FNA910 - Fundamental Acting Techniques I

Outline info
Last revision date 2018-07-20 11:32:55.269
Last review date 2018-07-20 11:33:16.376

Subject Title
Fundamental Acting Techniques I

Subject Description
This subject offers a practical approach to acting whether it is for film, TV or theatre. Students receive a basic understanding of the vocal, physical and creative demands placed on the actor. Through monologue and an introduction to scene development, they learn basic disciplines in acting, including concentration, observation, imagination, and communication.

FNA910 is the mandatory first subject for all students who want to obtain a Theatrical Performance Certificate.

Credit Status
One credit.

Learning Outcomes
Upon successful completion of this subject the student will be able to:

1. Integrate a basic theatre vocabulary.
2. Demonstrate entry level acting skills.
3. Incorporate and apply constructive criticism given by the instructor.
4. Identify acting 'objectives' and 'beats'.
5. Present assigned monologues by preparing, memorizing and rehearsing scripts outside of class.
6. Apply a variety of acting techniques.
7. Examine a text and describe 'character', relationships to persons, place, era, and objects.
8. Establish a 'realistic' style of acting.
9. Summarize, in writing, the acting techniques covered in class.
10.Demonstrate a basic comprehension of the approach to the craft of acting.

Cheating and Plagiarism
Each student should be aware of the College's policy regarding Cheating and Plagiarism. Seneca's Academic Policy will be strictly enforced.

To support academic honesty at Seneca College, all work submitted by students may be reviewed for authenticity and originality, utilizing software tools and third party services. Please visit the Academic Honesty site on http://library.senecacollege.ca for further information regarding cheating and plagiarism policies and procedures.

All students and employees have the right to study and work in an environment that is free from discrimination and/or harassment. Language or activities that defeat this objective violate the College Policy on Discrimination/Harassment and shall not be tolerated. Information and assistance are available from the Student Conduct Office at student.conduct@senecacollege.ca.

Accommodation for Students with Disabilities
The College will provide reasonable accommodation to students with disabilities in order to promote academic success. If you require accommodation, contact the Counselling and Disabilities Services Office at ext. 22900 to initiate the process for documenting, assessing and implementing your individual accommodation needs.


Topic Outline
Students will develop their acting skills and comprehension of a basic approach to acting through: 

  1. generating, improvising, practising new ideas and taking 'acting risks'
  2. observing, reflecting, comparing, evaluating
  3. bringing past life experience to bear upon work
  4. learning a basic vocabulary of acting techniques
  5. integrating acting concepts into presentations
  6. applying critical feedback
  7. logically summarizing acting techniques and their purposes in clear precise language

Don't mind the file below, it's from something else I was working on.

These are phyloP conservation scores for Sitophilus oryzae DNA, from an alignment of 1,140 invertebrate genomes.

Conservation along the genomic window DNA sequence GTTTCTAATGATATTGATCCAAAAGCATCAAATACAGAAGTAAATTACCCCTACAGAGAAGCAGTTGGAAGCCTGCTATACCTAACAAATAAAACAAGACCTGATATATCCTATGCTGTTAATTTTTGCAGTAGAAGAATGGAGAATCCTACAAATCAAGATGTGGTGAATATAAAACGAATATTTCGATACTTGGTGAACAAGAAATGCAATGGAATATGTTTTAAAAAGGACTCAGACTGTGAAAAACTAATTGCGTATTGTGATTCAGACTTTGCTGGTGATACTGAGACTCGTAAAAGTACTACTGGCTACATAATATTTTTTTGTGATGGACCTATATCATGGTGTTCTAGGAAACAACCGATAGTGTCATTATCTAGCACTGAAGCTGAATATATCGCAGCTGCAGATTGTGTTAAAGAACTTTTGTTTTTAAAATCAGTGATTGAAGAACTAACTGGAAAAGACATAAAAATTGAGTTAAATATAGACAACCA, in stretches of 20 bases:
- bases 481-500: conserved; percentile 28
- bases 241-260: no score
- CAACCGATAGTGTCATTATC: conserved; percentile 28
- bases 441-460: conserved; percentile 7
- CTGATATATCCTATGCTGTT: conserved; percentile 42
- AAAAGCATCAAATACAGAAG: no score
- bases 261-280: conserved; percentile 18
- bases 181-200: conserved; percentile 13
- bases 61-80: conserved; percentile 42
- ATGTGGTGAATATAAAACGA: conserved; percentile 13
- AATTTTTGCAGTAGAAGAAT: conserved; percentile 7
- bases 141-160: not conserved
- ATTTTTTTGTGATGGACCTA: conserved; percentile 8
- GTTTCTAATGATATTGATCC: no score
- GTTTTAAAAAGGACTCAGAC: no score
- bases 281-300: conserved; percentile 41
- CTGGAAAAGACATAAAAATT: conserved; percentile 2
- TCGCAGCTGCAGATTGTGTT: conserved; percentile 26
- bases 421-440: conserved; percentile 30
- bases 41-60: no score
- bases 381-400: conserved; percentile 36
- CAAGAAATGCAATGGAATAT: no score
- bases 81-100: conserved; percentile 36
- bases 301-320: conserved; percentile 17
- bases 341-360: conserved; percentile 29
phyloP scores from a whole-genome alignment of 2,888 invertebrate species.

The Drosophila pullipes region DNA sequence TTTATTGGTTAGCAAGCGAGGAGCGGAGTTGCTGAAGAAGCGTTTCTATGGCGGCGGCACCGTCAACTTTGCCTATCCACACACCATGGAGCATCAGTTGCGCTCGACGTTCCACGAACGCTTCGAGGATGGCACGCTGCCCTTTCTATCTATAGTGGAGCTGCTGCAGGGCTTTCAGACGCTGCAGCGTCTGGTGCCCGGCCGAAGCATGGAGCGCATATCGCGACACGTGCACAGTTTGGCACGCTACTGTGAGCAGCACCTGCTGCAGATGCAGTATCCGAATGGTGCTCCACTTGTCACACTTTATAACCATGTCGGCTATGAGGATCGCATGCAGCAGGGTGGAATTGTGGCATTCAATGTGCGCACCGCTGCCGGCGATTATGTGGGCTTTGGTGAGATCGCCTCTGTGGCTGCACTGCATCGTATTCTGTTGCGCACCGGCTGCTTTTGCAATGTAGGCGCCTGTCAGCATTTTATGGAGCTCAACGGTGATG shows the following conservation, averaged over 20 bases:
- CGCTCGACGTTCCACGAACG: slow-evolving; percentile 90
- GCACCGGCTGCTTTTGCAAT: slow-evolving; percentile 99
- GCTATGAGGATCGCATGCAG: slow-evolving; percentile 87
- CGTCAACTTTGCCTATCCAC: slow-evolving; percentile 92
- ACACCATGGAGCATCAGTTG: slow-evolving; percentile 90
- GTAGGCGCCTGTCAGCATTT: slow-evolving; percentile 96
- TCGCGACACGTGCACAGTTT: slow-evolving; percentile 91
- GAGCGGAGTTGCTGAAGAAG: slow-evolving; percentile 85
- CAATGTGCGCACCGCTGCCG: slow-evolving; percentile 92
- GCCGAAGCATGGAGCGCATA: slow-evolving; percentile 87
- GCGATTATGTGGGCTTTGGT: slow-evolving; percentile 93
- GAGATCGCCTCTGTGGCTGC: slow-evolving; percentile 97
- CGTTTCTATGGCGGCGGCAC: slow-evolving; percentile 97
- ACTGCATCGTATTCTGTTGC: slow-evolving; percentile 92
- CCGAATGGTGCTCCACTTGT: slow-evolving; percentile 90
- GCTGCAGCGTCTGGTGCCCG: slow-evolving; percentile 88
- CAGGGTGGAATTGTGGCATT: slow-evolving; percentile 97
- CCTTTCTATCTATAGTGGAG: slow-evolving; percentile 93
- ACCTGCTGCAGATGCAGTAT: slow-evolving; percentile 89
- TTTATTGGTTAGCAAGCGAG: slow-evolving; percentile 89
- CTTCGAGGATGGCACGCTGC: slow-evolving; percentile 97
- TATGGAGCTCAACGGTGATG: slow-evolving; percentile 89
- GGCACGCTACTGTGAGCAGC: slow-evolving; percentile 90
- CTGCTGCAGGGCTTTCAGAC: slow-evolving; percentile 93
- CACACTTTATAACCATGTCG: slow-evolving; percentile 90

8. listening effectively and speaking clearly and directly as participants in class activities
  9. respecting other students work and ideas

Mode of Instruction
To ensure that students are engaged as much as possible in the communication process and in developing basis skills, the instructors will use appropriate teaching modes, such as the following: 

  • ongoing constructive criticism
  • appropriate examples
  • question and answer techniques
  • classroom discussion
  • theatre exercises, games and improvisation
  • group work
  • individual, pair and/or group work
  • independent and team work
  • consultation

Prescribed Texts
An assigned play (which will vary from student to student)
One or more  monologue(s) chosen by the student.

Reference Material
Hagen, Uta, Respect for Acting. MacMillan Publishing
Shurleff, Micheal, Audition
Sher, Antony, Year of the King. Metheun
Nagler, Eric, A Source Book in Theatrical History. Dover Publications, Inc., N.Y.

Required Supplies
Students should bring a pencil and notebook to take acting 'notes'.   Students should also bring in appropriate props and costume pieces to aid performance.

Promotion Policy

Grading Policy
A+ 90%  to  100%
A 80%  to  89%
B+ 75%  to  79%
B 70%  to  74%
C+ 65%  to  69%
C 60%  to  64%
D+ 55%  to  59%
D 50%  to  54%
F 0%    to  49% (Not a Pass)
EXC Excellent
SAT Satisfactory
UNSAT Unsatisfactory

For further information, see a copy of the Academic Policy, available online (http://www.senecacollege.ca/academic-policy) or at Seneca's Registrar's Offices.

Modes of Evaluation
Students are evaluated on their understanding of the overall process of acting in their performances and in a written analysis of acting techniques. 

Monologues must be prepared in accordance with techniques and methodology introduced in the course.  The instructor will analyse and criticize individual work, and offer constructive 'notes' to the individual and the group as a whole.  Students are required to make the 'adjustments', and repeat the monologue for additional critique and development. 

The highly practical nature of the sessions makes regular attendance a vital factor in understanding the vocabulary and gaining a viable approach to the work.  Students are therefore evaluated on attendance, participation and commitment to the work.  If a student misses three or more sessions, their final mark will be lowered accordingly. 

Marking Scheme:

Monologues (presented twice) 40%
Acting Excercises 10%
Paper on acting techniques covered 10%
and Individual Growth/In Class Work

Approved by: Lisa Somers